I recently went to the cinema and saw the latest effort in DC Comics’ attempt to catch up with the behemoth that is Marvel.
DC Comics’ Wonder Woman gets the award for managing to be the fifth1 feature film with a leading female superhero. Imagine that, we’re in 2017 and this is only the fifth.
But, I’m conflicted in my opinions of Wonder Woman.
Because there’s at least two perspectives from which one can approach this film and rather than picking one over the other, I’m going to do both.
Act 1: Bound through blood
The film opens with present-day Diana (Gal Gadot) receiving a delivery from Wayne Enterprises, leading to Diana having a flashback of her childhood on the island Themyscira, where she escapes her tutor to watch her fellow Amazons in combat training.
Director Patty Jenkins here manages to handle three prologue sequences without making any of them drag on.
Despite her mother, Queen Hippolyta (Connie Nielsen) forbidding her, Diana soon starts training with her aunt, general Antiope (Robin Wright) to be the strongest of all of them.
It continues as World War I pilot and spy Steve Trevor (Chris Pine) and his plane crashes on the island, inadvertently bringing German forces with him and causing the first battle where we are given proof of the formidable nature of the Amazons, as the German bullets are no match for the intense Amazons.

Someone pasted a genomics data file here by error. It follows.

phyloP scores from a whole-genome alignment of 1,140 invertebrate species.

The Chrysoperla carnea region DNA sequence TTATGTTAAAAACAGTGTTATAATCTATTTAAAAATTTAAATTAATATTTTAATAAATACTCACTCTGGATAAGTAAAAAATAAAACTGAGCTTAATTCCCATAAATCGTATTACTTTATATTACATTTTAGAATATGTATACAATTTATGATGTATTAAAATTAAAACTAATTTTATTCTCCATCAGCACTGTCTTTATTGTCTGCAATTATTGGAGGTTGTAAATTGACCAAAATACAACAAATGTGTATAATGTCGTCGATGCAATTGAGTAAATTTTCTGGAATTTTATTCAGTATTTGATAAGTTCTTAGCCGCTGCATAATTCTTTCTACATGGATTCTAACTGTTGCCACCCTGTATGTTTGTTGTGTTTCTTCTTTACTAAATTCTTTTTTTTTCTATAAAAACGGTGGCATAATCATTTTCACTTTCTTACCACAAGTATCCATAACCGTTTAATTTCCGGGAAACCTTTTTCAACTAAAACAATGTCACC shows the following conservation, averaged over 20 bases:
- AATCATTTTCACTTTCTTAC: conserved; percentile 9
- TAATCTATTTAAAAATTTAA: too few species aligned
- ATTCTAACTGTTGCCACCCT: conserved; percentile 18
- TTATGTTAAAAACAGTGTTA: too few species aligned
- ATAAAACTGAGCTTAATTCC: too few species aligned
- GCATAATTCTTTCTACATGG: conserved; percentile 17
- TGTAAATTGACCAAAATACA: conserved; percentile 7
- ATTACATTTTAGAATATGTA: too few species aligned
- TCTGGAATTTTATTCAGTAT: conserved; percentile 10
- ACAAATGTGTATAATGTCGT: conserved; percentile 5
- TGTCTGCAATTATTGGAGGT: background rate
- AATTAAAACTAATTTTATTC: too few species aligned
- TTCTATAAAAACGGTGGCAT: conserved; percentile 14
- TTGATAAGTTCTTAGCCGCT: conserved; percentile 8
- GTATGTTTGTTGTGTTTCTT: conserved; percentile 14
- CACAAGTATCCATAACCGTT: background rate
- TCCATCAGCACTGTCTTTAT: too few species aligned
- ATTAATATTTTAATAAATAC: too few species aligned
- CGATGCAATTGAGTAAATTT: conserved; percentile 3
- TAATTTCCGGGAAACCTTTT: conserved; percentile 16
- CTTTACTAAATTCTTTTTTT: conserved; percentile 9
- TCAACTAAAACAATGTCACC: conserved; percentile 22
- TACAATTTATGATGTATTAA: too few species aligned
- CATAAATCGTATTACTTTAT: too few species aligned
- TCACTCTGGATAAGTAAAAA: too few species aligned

But despite their superior archery skills general Antiope, taking a bullet to prevent Diana from finding out her true nature, dies in a heart-wrenching scene.
As Diana is about to leave her mother catches them on the shore before they have time to set sail.
But instead of the patriarchal, “You’re not going. Obey me,” we’re instead treated to a very emotional and empathic scene where her mother understands she can’t stop her and expresses it, urging her to be careful in the world of men,
They do not deserve you.
This is later echoed as Steve’s superiors give him the predictable, “You’re not going. Obey us,” which he promptly ignores.
Diana leaves the island to try and stop the war, marking the beginning of her transformation into Wonder Woman.
Act 2: The woman who entered No Man’s Land
Apparently the director Patty Jenkins had to fight Warner Bros. to keep, what is arguably on of the best sequences, in the film.
I think that in superhero movies, they fight other people, they fight villains. So when I started to really hunker in on the significance of No Man’s Land, there were a couple people who were deeply confused, wondering, like, ‘Well, what is she going to do? How many bullets can she fight?’ And I kept saying, ‘It’s not about that. This is a different scene than that. This is a scene about her becoming Wonder Woman.’ Patty Jenkins
Boy am I glad she got her will through.
From the build-up, with Steve recruiting Sameer (Saïd Taghmaoui) and Charlie (Ewen Bremner) in a local pub, who misjudge Diana as a damsel they will need to keep safe; Summarised in Charlie’s sentence,
Listen sweetheart, I’m not gonna get myself killed helping a wee lass out of a ditch.